Yoga of course!
Lisa Miller makes some great points about America and its obsession with appropriating anything and everything exotic. The parallels that can be made between this topic and issues of American Indian spirituality and culture are striking...
"Sixteen million Americans practice yoga, according to Yoga Journal, and in 2008 we spent nearly $6 billion on classes and stretch pants. Yet aside from "om" and the occasional "namaste," Americans rarely acknowledge that yoga is, at its foundation, an ancient Hindu religious practice, the goal of which is to achieve spiritual liberation by joining one's soul to the essence of the divine. In its American version, yoga is a mishmash: Zen and Tibetan Buddhism, 12-step rhetoric, self-help philosophies, cleansing diets, exercise, physical therapy, and massage. Its Hindu roots are obliterated by the modern infatuation with all things Eastern—and by our growing predilection for spiritual practices stripped of the sectarian burdens of religion."
I literally went back and read this paragraph a second time, inserting Native American references where appropriate. (For example, the sweat lodge and its appropriation by New Age types.)
Miller notes how Americans have this unique ability to take other spiritual or cultural practices and completely strip them of their religious context. We sanitize them to make them more comfortable and palatable for us Americans who don't care for the religious aspects.
She quotes Boston University religion professor Stephen Prothero who says:
"America has this amazing capacity to make everything banal. That's what we do. We make things banal and then we sell them. If you're a Hindu, you see this beautiful, ancient tradition of yoga being turned into this ugly materialistic vehicle for selling clothes. It makes sense to me that you would be upset... But you can't stop people from appropriating elements in your religion. You can't stop people from using and transforming yoga. But you have to honor and credit the source."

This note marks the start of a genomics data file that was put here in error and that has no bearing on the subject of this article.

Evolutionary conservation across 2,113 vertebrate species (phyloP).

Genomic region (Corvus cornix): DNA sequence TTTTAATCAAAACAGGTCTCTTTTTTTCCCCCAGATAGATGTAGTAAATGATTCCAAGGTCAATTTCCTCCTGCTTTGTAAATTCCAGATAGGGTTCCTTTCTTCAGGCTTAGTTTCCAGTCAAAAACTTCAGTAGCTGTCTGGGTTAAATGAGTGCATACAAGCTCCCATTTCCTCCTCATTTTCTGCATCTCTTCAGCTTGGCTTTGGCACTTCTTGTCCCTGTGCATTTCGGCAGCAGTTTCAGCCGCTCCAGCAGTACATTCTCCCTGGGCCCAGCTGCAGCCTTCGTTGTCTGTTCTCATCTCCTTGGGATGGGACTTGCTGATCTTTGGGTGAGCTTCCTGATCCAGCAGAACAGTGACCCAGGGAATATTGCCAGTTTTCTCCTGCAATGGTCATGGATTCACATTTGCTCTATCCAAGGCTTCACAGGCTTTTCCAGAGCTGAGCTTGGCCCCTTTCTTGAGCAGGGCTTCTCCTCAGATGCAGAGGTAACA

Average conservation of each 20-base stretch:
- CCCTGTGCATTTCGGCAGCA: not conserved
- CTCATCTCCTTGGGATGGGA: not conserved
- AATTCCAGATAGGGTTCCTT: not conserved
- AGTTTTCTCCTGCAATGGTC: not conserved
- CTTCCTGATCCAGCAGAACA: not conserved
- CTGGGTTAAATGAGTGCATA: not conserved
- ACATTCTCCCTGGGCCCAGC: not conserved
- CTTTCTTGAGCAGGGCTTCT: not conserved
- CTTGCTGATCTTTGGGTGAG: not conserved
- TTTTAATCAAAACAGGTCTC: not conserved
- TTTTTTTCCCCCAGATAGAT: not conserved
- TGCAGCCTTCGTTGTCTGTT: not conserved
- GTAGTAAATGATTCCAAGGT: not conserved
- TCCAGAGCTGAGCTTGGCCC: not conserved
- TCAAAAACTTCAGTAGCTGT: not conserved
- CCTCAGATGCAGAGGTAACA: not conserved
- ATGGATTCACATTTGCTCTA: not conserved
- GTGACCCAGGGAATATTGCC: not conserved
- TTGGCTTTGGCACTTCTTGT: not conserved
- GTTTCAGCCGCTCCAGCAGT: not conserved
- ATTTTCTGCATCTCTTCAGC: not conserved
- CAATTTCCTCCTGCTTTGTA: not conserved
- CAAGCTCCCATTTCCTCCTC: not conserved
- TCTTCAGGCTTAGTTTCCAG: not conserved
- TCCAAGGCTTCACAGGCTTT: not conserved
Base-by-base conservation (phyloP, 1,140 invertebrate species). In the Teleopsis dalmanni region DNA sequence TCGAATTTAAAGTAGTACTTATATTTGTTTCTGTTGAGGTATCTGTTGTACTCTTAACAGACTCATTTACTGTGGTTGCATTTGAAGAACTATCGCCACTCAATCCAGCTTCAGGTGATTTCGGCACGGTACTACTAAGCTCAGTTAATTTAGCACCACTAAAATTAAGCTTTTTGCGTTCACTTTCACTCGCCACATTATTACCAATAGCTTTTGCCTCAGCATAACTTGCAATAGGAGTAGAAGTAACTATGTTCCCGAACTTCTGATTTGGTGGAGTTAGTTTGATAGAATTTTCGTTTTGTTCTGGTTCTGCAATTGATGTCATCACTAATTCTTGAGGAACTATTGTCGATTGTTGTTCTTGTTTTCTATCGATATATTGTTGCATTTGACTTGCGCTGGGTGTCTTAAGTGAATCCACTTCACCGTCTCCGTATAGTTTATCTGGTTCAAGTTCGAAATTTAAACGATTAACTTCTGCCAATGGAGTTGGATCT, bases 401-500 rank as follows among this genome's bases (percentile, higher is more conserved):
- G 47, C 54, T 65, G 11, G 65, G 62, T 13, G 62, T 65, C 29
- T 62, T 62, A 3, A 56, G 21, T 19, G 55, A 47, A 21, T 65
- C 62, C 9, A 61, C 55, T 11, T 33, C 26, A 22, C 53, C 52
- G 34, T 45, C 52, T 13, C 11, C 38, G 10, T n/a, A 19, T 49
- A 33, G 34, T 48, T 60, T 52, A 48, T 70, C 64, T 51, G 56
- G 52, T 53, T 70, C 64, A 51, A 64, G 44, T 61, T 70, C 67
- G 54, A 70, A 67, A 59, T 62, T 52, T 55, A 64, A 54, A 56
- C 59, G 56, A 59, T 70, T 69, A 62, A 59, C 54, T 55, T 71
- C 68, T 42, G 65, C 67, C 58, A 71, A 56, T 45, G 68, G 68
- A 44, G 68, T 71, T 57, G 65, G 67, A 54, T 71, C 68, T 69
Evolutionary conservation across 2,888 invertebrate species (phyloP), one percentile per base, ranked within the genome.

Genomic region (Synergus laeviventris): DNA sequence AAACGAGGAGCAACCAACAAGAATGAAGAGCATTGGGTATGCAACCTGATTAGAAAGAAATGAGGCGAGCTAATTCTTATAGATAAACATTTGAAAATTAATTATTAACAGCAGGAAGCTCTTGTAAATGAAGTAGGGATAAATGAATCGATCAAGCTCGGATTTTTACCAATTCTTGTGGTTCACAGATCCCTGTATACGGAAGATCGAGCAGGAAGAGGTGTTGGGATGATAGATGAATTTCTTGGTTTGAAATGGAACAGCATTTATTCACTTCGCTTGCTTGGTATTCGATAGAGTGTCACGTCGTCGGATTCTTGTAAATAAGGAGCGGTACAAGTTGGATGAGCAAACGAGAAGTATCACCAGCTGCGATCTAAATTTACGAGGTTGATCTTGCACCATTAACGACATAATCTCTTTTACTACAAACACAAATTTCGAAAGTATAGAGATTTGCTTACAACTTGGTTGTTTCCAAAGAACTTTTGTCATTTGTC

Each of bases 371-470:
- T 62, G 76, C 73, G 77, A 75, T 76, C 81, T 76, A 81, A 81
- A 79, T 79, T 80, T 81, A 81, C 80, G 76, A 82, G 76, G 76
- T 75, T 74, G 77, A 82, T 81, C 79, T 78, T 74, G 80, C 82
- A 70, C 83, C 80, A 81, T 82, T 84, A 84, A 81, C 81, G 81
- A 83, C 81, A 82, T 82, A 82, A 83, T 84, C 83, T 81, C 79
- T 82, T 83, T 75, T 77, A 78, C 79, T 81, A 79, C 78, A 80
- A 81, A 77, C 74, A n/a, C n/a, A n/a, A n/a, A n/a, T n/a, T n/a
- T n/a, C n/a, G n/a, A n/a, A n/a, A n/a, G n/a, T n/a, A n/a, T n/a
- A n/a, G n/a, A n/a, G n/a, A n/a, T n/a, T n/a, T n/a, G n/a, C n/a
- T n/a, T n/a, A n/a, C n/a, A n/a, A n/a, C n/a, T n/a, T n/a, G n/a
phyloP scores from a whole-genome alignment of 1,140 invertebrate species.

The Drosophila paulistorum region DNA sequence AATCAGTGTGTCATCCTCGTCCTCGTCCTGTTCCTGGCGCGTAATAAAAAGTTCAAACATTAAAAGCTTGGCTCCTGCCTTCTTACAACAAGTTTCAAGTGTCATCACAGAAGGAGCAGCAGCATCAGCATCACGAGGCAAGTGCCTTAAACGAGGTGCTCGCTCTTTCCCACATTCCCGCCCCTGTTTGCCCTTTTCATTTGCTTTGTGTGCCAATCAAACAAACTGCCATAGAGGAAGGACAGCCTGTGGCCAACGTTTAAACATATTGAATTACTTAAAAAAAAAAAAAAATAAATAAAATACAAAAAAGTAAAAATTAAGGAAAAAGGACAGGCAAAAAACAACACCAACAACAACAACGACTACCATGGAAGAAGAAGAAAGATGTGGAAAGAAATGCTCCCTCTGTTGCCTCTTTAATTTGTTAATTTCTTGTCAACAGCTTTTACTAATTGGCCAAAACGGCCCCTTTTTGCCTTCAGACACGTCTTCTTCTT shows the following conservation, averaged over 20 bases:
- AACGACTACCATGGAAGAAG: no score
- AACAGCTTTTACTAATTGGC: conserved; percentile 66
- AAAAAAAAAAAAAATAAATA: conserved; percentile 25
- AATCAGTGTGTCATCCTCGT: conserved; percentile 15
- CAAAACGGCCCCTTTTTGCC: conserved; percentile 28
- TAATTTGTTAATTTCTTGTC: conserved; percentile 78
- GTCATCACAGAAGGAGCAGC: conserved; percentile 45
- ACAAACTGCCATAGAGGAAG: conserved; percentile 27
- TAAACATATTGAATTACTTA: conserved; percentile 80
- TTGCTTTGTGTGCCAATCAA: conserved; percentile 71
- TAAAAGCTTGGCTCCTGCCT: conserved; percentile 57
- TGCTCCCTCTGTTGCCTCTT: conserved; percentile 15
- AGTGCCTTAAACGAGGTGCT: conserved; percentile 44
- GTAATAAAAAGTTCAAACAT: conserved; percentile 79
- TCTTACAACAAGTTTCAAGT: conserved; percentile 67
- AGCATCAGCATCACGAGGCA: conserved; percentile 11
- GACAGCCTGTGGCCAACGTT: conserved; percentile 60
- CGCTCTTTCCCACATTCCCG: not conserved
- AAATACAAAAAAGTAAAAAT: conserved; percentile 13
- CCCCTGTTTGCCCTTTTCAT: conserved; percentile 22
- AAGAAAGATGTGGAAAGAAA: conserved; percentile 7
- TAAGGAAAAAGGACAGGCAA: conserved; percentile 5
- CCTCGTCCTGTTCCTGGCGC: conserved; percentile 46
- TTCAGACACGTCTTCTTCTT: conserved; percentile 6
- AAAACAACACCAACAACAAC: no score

Miller finishes the piece essentially saying it is alright to appropriate Yoga and transform it into something new so long as you "honor and credit the source."
Lisa Miller definitely takes a pragmatic approach to the topic of cultural appropriation. I agree with her that Americans will and do appropriate things all the time. I also agree that Americans should have an accurate understanding of the origins of anything they appropriate.
She does not however answer the toughest question of all. Where do you draw the line between acceptable and unacceptable appropriation? And is it all really a matter of honoring and crediting the source?
Can you ever "respect the origins" of a cultural or religious practice while simultaneously stripping it of religious or cultural meaning?
All food for thought...